Roger Glover is a satisfied person nowadays. Since his departure from Deep Purple, Glover has steadily been building up a good reputation as a record producer and now his new venture, “The Butterfly Ball”, will gain him respect as a musician and composer.
“I always felt that people expected certain kinds of things from me,” said Roger, “when I was approached to do this project, I thought `shall I do something really heavy and rocky, or shall I do the complete opposite`. Then I decided to do exactly what I felt was right, not just live up to everyone else`s expectations.”
“The Butterfly Ball And The Grasshoppers Feast” is the title of a book illustrated by Alan Aldridge (well known for “The Beatles Illustrated Lyrics”) around the poetry of William Plomer. Now Glover has taken the idea of the book and transformed it into music.
The music from the album is going to be used in a forthcoming cartoon serial based round the book and there are also possibilities of a film and a play.
The unlikely marriage of Aldridge and Glover resulted via British Lion who first met Roger via Purple when they filmed their “In Concert” performance.
“We used to get lots of offers to do film scores, but I never really considered it before although I did check them out. And when I left the band this came along and it interested me right from the start.
The next move was to write the music. “I didn`t write anything until it got close to the deadline, I find I work better under pressure.
“A lot of the numbers involved experimentation. I had to find out which vocalist would suit a certain number. If it didn`t work with the people at hand then I would hire a session guy.

IMG_2536
“I hope people don`t treat this as the soundtrack album, it`s the `Butterfly Ball` a thing of its own. Songs from the album will be used in the series when it`s made and sold, and I wouldn`t mind doing the incidental music for it because it`s something I haven`t done before.”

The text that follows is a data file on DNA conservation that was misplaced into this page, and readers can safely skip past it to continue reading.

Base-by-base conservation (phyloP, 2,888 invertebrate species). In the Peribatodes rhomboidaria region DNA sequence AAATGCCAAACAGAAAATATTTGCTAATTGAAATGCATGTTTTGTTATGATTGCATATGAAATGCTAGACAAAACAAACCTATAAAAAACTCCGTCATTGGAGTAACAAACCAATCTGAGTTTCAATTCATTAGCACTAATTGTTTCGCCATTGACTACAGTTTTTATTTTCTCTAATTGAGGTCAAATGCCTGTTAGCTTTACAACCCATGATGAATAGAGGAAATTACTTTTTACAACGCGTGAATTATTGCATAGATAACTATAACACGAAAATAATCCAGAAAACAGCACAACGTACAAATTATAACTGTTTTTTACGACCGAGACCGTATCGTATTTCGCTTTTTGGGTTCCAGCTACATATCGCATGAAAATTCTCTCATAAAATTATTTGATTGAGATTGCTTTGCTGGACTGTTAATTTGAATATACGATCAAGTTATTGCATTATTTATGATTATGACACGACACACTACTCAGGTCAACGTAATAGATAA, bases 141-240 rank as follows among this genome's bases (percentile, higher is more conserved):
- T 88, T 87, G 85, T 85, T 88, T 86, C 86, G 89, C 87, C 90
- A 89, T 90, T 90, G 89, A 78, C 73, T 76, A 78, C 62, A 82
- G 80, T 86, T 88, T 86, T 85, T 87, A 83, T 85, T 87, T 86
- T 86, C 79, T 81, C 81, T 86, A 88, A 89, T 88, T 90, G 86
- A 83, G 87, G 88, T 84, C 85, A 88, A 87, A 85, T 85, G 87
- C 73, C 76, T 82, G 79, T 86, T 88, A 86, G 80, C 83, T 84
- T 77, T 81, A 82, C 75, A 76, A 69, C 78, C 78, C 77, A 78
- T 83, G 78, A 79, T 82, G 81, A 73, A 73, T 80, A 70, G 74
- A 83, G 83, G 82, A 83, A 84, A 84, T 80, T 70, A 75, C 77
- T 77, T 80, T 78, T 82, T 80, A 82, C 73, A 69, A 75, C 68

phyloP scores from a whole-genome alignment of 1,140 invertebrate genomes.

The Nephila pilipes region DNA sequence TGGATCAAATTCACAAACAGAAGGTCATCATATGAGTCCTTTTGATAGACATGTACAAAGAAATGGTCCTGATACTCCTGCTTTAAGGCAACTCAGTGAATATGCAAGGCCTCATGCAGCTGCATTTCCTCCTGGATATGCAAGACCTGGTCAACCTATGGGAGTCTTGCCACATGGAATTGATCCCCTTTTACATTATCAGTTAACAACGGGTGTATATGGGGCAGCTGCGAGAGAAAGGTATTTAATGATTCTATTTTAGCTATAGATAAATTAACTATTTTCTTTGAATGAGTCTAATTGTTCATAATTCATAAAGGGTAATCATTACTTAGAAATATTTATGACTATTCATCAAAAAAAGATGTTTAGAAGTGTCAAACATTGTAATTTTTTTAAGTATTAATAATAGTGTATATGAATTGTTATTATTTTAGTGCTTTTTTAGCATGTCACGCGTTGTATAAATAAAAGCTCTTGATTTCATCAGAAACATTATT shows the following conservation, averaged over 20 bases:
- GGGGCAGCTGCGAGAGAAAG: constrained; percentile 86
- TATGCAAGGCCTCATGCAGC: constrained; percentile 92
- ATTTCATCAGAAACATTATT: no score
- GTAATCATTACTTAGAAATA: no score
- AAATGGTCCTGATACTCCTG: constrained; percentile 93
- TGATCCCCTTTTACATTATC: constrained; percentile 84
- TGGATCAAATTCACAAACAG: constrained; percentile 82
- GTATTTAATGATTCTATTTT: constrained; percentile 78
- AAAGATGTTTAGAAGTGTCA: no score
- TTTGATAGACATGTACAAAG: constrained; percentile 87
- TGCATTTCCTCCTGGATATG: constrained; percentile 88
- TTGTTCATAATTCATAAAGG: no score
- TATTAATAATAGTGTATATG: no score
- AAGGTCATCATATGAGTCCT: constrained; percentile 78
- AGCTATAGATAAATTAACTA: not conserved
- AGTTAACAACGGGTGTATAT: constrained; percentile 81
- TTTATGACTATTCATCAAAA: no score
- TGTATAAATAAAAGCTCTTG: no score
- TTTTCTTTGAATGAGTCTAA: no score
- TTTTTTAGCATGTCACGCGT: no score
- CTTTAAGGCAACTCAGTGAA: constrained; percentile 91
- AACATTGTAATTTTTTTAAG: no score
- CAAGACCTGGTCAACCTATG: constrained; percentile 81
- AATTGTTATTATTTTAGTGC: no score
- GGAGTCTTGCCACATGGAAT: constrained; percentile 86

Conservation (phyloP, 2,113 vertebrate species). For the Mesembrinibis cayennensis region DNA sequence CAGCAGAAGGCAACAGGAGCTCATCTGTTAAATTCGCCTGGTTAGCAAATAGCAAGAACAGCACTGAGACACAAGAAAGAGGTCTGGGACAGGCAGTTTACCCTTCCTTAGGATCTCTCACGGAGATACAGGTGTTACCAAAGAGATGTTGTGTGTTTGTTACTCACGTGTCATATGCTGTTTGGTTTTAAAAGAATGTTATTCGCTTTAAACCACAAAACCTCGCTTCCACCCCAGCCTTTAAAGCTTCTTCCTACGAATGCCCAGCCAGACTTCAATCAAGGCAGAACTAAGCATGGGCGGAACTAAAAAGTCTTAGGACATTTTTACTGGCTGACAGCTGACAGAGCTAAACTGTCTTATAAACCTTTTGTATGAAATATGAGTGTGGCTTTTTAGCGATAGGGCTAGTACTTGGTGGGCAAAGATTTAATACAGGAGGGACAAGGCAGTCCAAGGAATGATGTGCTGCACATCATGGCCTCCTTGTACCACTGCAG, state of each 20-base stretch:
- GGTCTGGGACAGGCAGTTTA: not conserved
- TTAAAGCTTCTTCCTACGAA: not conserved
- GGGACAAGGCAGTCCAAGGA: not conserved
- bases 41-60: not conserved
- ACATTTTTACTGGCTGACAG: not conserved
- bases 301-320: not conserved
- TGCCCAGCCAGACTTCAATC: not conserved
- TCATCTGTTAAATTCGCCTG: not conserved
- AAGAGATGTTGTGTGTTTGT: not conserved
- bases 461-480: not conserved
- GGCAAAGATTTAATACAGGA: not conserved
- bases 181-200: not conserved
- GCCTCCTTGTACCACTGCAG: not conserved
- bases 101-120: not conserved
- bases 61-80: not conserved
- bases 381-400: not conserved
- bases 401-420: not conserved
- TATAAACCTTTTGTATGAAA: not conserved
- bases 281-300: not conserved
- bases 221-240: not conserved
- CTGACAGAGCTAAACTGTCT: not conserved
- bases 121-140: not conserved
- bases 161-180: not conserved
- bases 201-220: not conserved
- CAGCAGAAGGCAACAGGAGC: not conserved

The projected cartoon series will be done by Alan Aldridge and Lee Mishkin. The pilot of the film is definitely in the Disney class. The film has that kind of appeal which will attract both the juvenile and adult market. Terry Flounders has the job of making “The Butterfly Ball” a household name – as he did with the Wombles. It`s a winner, although Roger can see some pitfalls.
“I can see a couple of things that would hold it back. Primarily my name. Y`see the album can`t exactly be described as a family album but then again it`s not anything in the mould of Purple. When people hear it they immediately put it under certain categories, which is something I can`t stand. This album should stand out on its own as much as within the context of the film… it`ll be interesting to see what the critics say.
“I`m really glad to be off the road,” said Glover, “although I`ve got to admit I did think about getting a band together. I sometimes miss gigging which is different to the high pressure touring schedules with Deep Purple.”
Glover puts his career with Purple well into the past, although he doesn`t knock it, he feels it has contributed to his cynical outlook towards the music business. “There are so many false people you can meet in a business like this it`s untrue.”
Glover`s production ventures have brought him much success and satisfaction. “It was when I started producing I realised I wanted to write again, cause when I produced a band I`d find myself writing parts and changing parts for them which I don`t feel is the right thing for a producer to do.
“I`ve been living in Kingsway (Ian Gillan`s studio) for the most of this year and I`ll be taking a rest for a while… I think I deserve it.”